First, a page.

Arts & Entertainment
2 min

The originals on screen

Indigenous culture blossoms around the globe

STRIPPING BARE. Kanakan Balintagos's latest feature Boy (starring Aeious Asin and Aries Pena) explores the world of Manila's "macho dancers."

Ten years young, the ImagineNative Festival has grown annually into required viewing on the festival calendar. This year is no exception as the impressive fest devoted to indigenous new media, film and video spans five days starting Wed, Oct 14 sporting several queer-friendly films.

The main queer draw this year is Boy (Oct 17, 9pm) by Kanakan Balintagos (aka Aureaus Solito) who directed the charming, award-laden feature from 2005 The Blossoming of Maximo Oliveros as well as Tuli, the ImagineNative opener for 2006.

Boy follows an unnamed 18-year-old student (Aeious Asin) in Manila who is drawn into the world of erotic “macho dancers,” namely a young man named Aries (Aries Pena). The two spend a passionate New Year’s together at the boy’s family home — despite his meddling mother — and a tender romance ensues.

While young twinks and sensual moments abound, the film may disappoint fans of Balintagos’s earlier films. Characterizations are one-dimensional and the dialogue borders on cliché. But Boy positions itself beyond standard B-movie fare as Aries’ poverty-stricken life and political arguments about the Marcos regime indicate the film is more than just eye candy. Solito also cast the actors with a degree of verisimilitude: Pena originally worked as a real-life macho dancer while Asin is a writing student at university.

Curiously, Boy was banned by government censors from screening at the Singapore International Film Festival last spring. As reported in Singapore’s Straits Times, the censors “felt that the film normalized homosexuality and that the homosexual scene was prolonged and explicit and filmed in a romanticized manner.” These people obviously haven’t seen a Bruce LaBruce film.

Boy’s love scenes are tame and not a new occurrence in the Philippines considering the long line of Filipino films portraying macho dancer culture (notably Twilight Dancers by Mel Chionglo and Macho Dancer by Lino Brocka).

Of Palaw’an descent, Balintagos also sits in on a free panel discussing the evolution of indigenous filmmaking along with Canadian luminaries Alanis Ombasawin and Zacharius Kunuk (Oct 17, 2pm).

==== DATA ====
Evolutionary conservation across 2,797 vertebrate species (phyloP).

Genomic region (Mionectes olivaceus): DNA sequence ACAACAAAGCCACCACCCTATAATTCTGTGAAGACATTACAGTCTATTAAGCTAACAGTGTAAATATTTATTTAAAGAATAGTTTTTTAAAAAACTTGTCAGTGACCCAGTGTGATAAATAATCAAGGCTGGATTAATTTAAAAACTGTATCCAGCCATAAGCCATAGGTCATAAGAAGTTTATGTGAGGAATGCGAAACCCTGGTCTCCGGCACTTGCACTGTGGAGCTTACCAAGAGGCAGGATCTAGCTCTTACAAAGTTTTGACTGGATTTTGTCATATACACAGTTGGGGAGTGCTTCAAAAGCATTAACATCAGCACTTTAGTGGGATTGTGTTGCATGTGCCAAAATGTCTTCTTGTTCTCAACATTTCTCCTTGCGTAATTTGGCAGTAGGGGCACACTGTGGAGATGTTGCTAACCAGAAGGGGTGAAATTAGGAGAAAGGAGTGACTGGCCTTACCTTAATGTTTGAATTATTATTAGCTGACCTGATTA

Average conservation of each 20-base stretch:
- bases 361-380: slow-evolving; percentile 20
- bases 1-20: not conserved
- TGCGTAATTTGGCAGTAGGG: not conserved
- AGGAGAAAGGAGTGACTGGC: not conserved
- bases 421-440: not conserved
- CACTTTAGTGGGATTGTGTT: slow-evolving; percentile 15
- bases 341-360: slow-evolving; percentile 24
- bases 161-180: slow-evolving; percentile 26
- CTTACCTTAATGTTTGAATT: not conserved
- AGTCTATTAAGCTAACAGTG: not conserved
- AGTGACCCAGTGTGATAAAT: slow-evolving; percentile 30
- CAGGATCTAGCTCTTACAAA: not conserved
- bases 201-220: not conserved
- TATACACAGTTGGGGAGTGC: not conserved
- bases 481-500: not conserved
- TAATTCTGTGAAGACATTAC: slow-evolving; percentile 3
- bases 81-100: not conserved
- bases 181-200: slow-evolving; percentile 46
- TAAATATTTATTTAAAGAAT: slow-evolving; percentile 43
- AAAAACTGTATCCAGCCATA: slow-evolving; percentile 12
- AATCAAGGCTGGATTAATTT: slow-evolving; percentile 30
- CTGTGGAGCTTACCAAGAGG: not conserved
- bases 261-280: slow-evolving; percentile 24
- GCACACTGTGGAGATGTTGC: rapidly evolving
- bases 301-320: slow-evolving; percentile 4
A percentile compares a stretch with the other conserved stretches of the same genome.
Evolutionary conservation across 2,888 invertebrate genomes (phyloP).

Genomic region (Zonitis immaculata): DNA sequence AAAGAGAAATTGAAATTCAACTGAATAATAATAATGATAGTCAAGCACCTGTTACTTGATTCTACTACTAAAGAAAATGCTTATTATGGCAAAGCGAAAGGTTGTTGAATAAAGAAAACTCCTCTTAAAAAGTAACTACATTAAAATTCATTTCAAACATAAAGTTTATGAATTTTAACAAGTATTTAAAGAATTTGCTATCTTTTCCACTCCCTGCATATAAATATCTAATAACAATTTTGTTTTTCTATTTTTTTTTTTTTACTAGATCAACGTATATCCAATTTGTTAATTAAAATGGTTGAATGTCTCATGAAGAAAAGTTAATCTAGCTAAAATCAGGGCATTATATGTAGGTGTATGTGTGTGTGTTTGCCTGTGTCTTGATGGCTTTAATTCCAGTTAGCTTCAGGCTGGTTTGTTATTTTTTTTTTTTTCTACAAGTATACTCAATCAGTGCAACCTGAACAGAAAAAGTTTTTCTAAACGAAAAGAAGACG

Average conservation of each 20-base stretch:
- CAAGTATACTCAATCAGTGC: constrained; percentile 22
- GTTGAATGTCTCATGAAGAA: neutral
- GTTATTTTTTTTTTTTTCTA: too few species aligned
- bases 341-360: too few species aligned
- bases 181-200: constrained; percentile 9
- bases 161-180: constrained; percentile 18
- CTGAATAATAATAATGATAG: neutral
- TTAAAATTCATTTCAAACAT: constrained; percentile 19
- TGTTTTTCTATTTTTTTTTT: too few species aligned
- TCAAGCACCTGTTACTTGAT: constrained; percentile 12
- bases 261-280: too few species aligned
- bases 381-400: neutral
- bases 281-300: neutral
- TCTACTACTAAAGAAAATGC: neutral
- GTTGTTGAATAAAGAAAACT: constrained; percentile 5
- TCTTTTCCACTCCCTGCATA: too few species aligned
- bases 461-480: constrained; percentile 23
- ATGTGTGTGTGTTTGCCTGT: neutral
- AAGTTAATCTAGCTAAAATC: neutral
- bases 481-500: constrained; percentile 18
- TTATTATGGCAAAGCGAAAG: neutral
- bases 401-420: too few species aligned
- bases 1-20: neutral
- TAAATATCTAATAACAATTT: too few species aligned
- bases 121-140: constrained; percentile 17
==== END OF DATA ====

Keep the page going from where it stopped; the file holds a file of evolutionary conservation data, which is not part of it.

imagineNative’s opening night film, Reel Injun, is directed by Neil Diamond (not who you’re thinking) and probes Hollywood’s ludicrous (and often campy) portrayals of Aboriginals. The seminal film does for indigenous cinema what the Celluloid Closet did for queer cinema. The doc offers a more personal take as Diamond himself drives across North America conducting personal interviews that are humourous, illuminating and hopeful (Oct 14, 7pm).

Local darling Adam Garnet Jones is back with two shorts this year. Go Get Dad follows a cute, neurotic, young man going to meet his estranged father (screening in the program Shout Out Loud Youth; Oct 15, 11am). Secondly, the gorgeously shot Wave a Red Flag is a rousing call for revolution as well as being a short for the upcoming Olympics. The film screens with the Sundance and Venice favourite Barking Water (Oct 18, 7pm).

A Decade in Retrospect (Oct 16, 3pm) is a lecture/presentation including excerpts from two queer classics. Shelly Niro’s Honey Moccasin from 1998 is a part-comedy, part-thriller, part-musical send-up of traditional notions of Aboriginal identity via the use of drag queens.  Kent Monkman’s Blood River from 2000 follows an estranged brother and sister and their startling disparate lives.

Stone Bros by Richard Franklin is a pothead road trip along Australia’s outback whose casts of characters, in addition to a transvestite cousin, also include a possessed dog. An unusual comic romp, indeed (Oct 17, 7pm).